STEPANAKERT, NKR–As the world commemorates the 22nd anniversary of the independence of Nagorno Karabagh Republic (NKR), the population of Karabagh is still reeling from the ongoing social impact of the war two decades ago. The cumulative health burden of the conflict has implications that are far-reaching and pervasive.
In September 2013, Armenian-American surgeons Dr. Hratch Karamanoukian and Dr. Raffy Karamanoukian conducted a surgical mission to strengthen ties with the medical and surgical staff at the Central Republican Hospital in Stepanakert, the capital of Karabagh. Their trip coincided with the opening of the new Central Republican Hospital within the city.
“One of the most salient impressions we experienced was the ongoing impact of the war on daily life,” said plastic surgeon Raffy Karamanoukian. “Our meetings with surgeons and patients reminded us of the enormous physical and psychological burdens the conflict had on the population. In turn, we appreciated the enormous resiliency of the Karabagh population to return to normal life.”
During the surgical mission, both doctors met with Chief of Plastic Surgery Dr. Igor Zakharyan to discuss challenging case reports in the United States and Karabagh, as well as current techniques in microsurgical reconstruction, limb salvage procedures, and trauma surgery. Hratch Karamanoukian, a cardiovascular and vein surgeon, provided important dialogue on trauma protocol and cardiovascular surgery.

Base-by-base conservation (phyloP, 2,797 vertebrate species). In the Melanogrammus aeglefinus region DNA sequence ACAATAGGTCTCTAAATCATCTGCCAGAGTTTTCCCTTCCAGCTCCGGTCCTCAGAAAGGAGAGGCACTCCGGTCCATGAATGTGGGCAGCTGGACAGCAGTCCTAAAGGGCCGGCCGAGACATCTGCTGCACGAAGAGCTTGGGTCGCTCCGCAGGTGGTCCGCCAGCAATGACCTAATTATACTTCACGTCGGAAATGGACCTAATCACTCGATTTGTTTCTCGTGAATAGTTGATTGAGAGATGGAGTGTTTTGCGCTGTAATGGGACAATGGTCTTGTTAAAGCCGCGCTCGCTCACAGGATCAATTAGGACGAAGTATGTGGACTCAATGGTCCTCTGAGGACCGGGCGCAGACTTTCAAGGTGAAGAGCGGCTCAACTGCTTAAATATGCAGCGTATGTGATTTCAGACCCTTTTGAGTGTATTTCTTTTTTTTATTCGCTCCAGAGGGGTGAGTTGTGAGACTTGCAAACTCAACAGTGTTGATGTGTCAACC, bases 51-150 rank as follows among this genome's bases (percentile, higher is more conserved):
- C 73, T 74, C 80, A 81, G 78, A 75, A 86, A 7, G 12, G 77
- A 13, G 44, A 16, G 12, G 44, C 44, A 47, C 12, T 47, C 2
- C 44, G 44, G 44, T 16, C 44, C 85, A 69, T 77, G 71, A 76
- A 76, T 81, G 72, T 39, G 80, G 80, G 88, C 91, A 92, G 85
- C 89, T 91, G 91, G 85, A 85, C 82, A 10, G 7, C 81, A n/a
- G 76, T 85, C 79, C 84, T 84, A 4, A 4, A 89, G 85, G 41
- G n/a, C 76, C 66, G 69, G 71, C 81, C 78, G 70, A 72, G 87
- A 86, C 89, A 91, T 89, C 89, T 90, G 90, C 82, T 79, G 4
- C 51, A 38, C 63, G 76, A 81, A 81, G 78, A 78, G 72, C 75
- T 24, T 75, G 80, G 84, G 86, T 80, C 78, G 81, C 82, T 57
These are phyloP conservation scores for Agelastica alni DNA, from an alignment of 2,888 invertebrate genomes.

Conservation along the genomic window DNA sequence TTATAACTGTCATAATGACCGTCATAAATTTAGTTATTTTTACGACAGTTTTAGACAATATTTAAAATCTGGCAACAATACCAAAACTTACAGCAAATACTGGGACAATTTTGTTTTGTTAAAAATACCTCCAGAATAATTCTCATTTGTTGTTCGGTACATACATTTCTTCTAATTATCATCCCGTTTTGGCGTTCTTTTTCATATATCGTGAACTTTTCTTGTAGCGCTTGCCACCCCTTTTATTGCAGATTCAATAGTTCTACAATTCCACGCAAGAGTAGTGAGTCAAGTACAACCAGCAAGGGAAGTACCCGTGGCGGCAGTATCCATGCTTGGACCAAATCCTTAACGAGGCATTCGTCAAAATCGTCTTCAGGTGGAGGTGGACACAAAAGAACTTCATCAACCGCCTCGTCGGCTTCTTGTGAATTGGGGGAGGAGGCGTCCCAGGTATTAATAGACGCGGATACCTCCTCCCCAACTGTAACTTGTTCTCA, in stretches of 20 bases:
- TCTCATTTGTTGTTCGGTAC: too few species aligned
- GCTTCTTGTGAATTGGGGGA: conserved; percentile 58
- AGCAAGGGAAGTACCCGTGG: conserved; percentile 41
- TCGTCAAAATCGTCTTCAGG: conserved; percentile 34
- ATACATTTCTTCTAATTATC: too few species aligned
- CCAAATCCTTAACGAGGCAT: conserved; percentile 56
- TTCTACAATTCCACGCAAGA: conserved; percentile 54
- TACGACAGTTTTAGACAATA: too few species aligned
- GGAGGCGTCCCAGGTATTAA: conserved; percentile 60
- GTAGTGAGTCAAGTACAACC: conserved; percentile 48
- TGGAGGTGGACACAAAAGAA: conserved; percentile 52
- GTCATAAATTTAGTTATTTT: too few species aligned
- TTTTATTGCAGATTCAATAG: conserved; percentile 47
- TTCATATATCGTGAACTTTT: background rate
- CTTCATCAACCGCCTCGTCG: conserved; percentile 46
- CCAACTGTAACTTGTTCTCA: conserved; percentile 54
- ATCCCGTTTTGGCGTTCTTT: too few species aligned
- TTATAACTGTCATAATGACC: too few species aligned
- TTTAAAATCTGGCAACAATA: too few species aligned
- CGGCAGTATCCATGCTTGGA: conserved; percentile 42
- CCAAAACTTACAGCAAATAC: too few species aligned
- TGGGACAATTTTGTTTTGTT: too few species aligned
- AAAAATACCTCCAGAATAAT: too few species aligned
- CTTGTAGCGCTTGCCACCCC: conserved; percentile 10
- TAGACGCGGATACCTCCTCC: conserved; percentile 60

Of special significance was a discussion regarding ongoing efforts by the Halo Trust to clear landmines. According to a report by the Halo Trust, Karabagh has one of the world’s highest per capita rates of accidents caused by mines, cluster munitions, and other explosive remnants of war. A case report presented by Zakharyan, a skilled microsurgeon, demonstrated a successful limb salvage of an adult male who sustained traumatic upper extremity injury as a result of a landmine. The medical and trauma team at the Central Republican Hospital administered limb-saving resuscitation of the individual.
With the opening of the new Central Republican Hospital, the surgical trauma team will be better equipped to administer trauma care to patients in acute settings. Discussions with the anesthesia, nursing, and post-surgical teams demonstrated unparalleled professionalism and work ethic supported by highly trained staff. According to Deputy Minister of Health Dr. Karen Ghukasyan, the new hospital has been equipped with state-of-the-art diagnostic and surgical equipment from the U.S. and Europe.
The surgeons also participated in the care of patients with ongoing problems resulting from post-traumatic amputation. Many of the patients were highly functional war veterans who sustained limb amputation as a result of war. “The population of Karabagh made extreme sacrifices with a heavy loss of life,” said Hratch Karamanoukian. “They, however, have an indomitable spirit and resiliency that allows them to flourish and rebuild, despite hardship.”